Illustration - Winter 2004 - Issue 2

Christmas is always a good time for illustration. Shops are full of beautiful new picture books for children, and even adults get a look in as classics reappear illustrated with old favourites and new work by contemporary artists. It is also the time for family exhibitions. This year, those of us near London can enjoy an exhibition of the ever-popular Quentin Blake at Dulwich Art Gallery. Those who can't get there, however, can read our interview with Blake, in which he discusses his life, his work and his ambition to open a permanent illustration gallery and archive. 

If you’re still looking for presents to buy, you could go for a new book hand-crafted by the Incline Press (page 40), a surreal masterpiece by Salvador Dali (page 22) or you could track down a ghost of Christmas past and buy someone one of the original Victorian Christmas books of William Makepeace Thackeray (page 36). If you're tired after all this exertion or are just looking for something more decorative, why not learn more about the work of Charles Robinson or go armchair travelling through images of London through the ages? Further back still, we examine the incunabula of northern Europe, in a sequel to our article on early books of Italy in Illustration 1.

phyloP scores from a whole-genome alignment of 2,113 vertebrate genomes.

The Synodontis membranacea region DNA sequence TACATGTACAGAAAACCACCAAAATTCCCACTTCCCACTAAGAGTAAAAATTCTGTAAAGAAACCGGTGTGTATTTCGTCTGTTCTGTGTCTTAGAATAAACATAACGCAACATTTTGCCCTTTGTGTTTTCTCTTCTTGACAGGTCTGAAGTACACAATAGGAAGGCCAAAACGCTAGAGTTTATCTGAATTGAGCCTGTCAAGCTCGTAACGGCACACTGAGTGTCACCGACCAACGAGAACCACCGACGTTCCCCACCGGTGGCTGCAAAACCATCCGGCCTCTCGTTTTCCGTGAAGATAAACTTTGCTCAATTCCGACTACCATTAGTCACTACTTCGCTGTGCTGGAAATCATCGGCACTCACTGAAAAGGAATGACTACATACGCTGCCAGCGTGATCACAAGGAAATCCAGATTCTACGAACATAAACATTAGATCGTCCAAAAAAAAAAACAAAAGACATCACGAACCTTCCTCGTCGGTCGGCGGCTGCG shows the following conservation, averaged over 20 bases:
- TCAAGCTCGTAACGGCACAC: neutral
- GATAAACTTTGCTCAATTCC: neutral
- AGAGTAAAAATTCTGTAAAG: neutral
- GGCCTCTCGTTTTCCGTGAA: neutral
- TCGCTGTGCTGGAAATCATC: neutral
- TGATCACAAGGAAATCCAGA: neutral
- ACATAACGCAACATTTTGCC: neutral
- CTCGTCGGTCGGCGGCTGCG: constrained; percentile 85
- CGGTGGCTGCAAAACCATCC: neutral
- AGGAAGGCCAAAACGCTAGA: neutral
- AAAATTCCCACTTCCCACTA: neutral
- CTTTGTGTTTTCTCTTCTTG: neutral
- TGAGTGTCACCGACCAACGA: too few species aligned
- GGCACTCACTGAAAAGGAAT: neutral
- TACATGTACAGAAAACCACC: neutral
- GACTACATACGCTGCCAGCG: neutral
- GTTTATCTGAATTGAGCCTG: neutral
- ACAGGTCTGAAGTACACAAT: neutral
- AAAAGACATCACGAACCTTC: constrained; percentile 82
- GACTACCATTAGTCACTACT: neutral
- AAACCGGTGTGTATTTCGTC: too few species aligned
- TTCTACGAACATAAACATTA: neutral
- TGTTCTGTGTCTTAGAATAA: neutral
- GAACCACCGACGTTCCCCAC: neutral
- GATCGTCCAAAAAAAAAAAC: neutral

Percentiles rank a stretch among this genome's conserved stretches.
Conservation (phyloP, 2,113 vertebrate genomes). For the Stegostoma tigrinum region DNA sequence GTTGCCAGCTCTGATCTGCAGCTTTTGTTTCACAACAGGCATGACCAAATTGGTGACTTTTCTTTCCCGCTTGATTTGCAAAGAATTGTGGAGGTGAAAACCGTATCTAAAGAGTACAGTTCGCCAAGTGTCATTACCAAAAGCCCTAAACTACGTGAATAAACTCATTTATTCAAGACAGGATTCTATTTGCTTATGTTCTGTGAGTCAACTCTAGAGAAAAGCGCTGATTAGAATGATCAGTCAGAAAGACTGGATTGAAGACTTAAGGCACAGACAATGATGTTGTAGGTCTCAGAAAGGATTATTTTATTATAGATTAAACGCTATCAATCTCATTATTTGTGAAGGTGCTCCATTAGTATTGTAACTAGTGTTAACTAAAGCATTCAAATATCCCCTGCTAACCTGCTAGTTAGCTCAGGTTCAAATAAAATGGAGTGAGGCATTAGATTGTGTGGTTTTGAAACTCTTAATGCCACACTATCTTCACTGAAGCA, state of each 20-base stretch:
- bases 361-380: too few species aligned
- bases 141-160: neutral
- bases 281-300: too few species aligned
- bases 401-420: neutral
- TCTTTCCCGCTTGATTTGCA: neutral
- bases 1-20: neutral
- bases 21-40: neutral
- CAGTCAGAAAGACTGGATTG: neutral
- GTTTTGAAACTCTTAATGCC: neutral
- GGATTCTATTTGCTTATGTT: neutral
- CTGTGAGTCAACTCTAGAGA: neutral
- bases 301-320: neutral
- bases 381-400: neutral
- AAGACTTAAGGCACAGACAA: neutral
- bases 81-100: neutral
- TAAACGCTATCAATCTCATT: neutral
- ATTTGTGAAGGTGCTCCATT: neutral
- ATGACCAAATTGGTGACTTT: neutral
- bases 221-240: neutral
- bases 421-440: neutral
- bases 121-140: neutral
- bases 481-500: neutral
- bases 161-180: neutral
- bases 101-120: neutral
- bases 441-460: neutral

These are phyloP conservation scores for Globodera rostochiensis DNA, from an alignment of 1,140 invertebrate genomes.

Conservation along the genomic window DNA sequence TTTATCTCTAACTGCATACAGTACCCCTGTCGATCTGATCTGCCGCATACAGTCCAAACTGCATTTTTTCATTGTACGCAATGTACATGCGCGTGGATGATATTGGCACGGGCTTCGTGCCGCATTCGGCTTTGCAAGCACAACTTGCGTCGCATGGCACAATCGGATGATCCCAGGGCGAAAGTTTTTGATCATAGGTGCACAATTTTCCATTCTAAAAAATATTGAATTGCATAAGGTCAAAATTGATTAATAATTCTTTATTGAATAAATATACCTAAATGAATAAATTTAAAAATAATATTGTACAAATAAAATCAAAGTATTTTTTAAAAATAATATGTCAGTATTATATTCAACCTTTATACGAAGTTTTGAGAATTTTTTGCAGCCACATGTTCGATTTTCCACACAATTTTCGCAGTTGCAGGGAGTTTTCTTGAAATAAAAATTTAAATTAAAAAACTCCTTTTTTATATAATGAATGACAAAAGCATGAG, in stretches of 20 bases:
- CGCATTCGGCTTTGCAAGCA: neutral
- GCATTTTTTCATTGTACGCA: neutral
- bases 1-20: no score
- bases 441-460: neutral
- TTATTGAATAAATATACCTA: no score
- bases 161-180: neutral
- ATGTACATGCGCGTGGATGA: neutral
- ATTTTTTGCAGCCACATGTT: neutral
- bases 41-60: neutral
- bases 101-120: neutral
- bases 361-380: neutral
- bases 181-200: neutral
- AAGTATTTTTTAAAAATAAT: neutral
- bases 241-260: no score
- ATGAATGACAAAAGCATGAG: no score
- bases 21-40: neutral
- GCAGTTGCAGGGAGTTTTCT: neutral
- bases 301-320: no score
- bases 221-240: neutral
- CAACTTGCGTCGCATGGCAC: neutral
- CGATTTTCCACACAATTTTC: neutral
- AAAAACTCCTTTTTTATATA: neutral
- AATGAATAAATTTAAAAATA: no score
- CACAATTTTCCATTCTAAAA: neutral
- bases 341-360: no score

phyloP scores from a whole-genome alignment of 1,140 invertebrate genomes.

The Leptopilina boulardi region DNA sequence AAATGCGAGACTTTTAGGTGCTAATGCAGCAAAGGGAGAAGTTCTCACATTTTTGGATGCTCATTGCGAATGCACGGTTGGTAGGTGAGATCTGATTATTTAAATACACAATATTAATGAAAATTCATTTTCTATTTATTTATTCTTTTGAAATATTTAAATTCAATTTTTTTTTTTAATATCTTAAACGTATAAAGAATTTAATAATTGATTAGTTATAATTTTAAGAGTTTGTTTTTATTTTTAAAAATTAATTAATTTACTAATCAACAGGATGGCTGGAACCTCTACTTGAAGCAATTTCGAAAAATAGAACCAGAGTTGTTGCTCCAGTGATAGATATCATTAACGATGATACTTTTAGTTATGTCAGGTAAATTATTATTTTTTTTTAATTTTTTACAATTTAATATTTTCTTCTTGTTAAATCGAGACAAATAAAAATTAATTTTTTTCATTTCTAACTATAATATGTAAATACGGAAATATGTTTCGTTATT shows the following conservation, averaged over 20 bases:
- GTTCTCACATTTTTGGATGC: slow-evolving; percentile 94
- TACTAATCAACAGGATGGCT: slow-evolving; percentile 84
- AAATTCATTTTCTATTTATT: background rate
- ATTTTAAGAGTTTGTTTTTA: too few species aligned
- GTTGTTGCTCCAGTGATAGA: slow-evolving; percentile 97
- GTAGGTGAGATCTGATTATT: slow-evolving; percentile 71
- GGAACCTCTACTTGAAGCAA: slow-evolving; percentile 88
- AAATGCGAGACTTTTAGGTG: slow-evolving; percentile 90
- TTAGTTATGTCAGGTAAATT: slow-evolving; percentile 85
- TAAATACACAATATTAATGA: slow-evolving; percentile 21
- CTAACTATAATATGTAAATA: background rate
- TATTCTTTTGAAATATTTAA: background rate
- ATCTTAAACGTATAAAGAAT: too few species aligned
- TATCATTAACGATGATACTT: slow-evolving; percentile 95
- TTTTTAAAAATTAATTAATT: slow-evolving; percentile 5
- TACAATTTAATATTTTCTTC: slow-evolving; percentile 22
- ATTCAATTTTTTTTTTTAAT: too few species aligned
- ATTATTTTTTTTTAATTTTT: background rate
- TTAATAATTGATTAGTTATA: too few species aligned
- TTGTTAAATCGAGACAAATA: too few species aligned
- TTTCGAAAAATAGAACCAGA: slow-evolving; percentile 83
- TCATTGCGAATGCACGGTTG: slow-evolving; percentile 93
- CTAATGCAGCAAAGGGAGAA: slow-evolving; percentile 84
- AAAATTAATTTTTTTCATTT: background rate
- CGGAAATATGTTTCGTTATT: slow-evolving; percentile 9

Whether you decide to go out and party over the festive season or you prefer to curl up on the sofa under a blanket and wait for daylight to return, we hope you will enjoy issue 2 of Illustration as much as you enjoyed the first. The Illustration team wishes you a colourful Christmas and an illuminating new year.

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